I truly enjoy "UC Magazine" and have been very interested in reading about fellow alumni and their dream jobs. I, too, have my dream job. Many people may not think it is glamorous or exciting, but I would not want to do anything else. I am a teacher and have taught every grade from second through eighth. At this time, I am teaching fourth-grade language arts and science. I received an excellent education and teacher training from UC and have fond memories of sitting in the classes of Dr. Linda Amspaugh, Dr. Alfred Ciani, Dr. Lanthan Camblin, Dr. Pat Patterson and Dr. Sardar Tanveer. They showed us what a rewarding and exciting profession we were entering and how to hold our students' interest, just as they held ours. I love my job, and seeing a child get excited about learning is the best thing in the world!
I, too, have joined the ranks of UC alumni who work in the entertainment business in Hollywood. I was one of the first in UC's film department and have enjoyed the role of film cameraman since 1982. However, I also have another dream job that I love -- teaching. It's the best. Thank you, UC, for a wonderful education.
Professor Thomas Lorman (A&S) is exactly the type of teacher every college student hopes to have. He inspires students with what seems to be living history. As an education student in social studies, I often found myself critiquing his teaching methods. All of it was perfect! I have taken at least one class from Professor Lorman each year during my undergraduate years, and I will be sad to no longer be in his class. Professor Lorman is the reason I love UC. [Read many other favorite faculty stories]
Angry over coverage
I am writing to express my anger at your magazine article by John Bach in April ["Killer Data: Researchers Save Lives by Unlocking the Street Code in Cincinnati"]. How can you write a story about a hate stereotype of urban youth as juvenile delinquents? Surely you must be doing it to push buttons and collect alum feedback. Additionally, the art direction on the Photoshop edit of the cover [right] is hateful; the Caucasian is "upstaging" her African peer, who is standing in the background of the cover page layout. I would also like to state how angry I was at the art direction on the November 2007 cover, which designed the layout with African athletes in the background being hidden by the UC mascot. In the September 2008 issue, I was highly put off/offended by the discriminatory, hateful story about Corie Blount. Surely you are testing me and other alums with a feature article like this. I do not find this an acceptable alumni publication.
Dorothy "Dot" Harding, DAAP '87
Editor's note: On the April cover, the white woman was more prominent because she was the UC researcher and the black man was a community colleague. The November cover was an action shot of a campus parade, led by the Bearcat and President Zimpher. The football team happened to follow them. For each issue of the magazine, the magazine staff tracks statistics regarding diversity, including gender, ages, nationalities, abilities and ethnicity. In analyzing magazine photos that featured identifiable people last year, 28 percent of the photos included blacks and 43 percent featured minority races of all types. Both numbers exceed UC's actual minority representation. (The student body consists of 10 percent black students and 15 percent total minorities.)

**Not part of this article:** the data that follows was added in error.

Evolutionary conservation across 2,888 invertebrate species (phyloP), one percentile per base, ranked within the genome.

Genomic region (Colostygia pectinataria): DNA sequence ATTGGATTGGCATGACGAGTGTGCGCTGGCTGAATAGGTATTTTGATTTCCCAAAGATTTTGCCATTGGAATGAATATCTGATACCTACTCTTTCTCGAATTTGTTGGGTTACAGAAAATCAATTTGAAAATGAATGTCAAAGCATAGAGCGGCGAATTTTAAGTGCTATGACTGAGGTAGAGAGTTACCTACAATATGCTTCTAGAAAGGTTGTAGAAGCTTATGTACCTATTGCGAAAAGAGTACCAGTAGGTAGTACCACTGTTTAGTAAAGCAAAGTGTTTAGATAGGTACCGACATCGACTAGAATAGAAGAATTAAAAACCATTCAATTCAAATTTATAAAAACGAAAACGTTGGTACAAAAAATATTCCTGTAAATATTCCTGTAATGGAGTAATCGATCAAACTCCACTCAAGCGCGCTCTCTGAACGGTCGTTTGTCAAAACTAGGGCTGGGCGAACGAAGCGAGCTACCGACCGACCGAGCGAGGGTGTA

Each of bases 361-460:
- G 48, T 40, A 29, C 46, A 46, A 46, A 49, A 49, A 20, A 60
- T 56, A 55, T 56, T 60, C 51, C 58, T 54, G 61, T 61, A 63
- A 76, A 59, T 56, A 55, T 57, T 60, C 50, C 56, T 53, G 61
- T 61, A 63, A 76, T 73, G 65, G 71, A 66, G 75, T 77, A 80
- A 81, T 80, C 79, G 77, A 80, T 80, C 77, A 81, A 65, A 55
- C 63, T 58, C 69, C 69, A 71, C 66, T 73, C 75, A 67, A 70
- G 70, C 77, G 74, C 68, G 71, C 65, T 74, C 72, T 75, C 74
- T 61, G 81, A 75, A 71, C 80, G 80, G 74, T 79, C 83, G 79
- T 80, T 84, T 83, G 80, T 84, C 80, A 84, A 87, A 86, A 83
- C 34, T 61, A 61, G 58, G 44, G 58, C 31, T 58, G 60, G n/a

The goalposts were not torn down by fans at the 2006 UC-Rutgers football game, as described in the last magazine. The current goalposts are collapsible, meaning the groundskeepers can lift and tilt them to set them down so fans cannot bring them down. While the game clock was running out at the '06 game, the groundskeepers lowered both goalposts. The last time the goalposts where physically taken down by fans was when UC upset No. 9 Wisconsin during the 1999 season. But the fans rushing the field celebrating the victory in '06 was even better.
Magazine takes awards
"UC Magazine" recently won the following awards: Council for Advancement and Support of Education District V Awards: Silver Award, feature writing, "Killer Data: Researchers Save Lives …" by John Bach. Greater Cincinnati Society of Professional Journalists Awards: Second place -- education news, "Calling It a Day -- Long After Sunset" by Deb Rieselman; feature photo by Bob Flischel. Third place -- sports feature, "We Have Arrived" by John Bach. Honorable mention -- arts & entertainment, "Welcome to Life at Paramount Studios" by Deb Rieselman; feature headline by John Bach.
Letters to the editor policy
Letters to the editor must relate to the university, be signed and include addresses, colleges and years of graduation, when applicable. The editor reserves the right to edit letters for length, clarity or factual accuracy and to reject letters of unsuitable content. Letters may not criticize other letter writers. Opinions expressed do not necessarily reflect the views of the University of Cincinnati.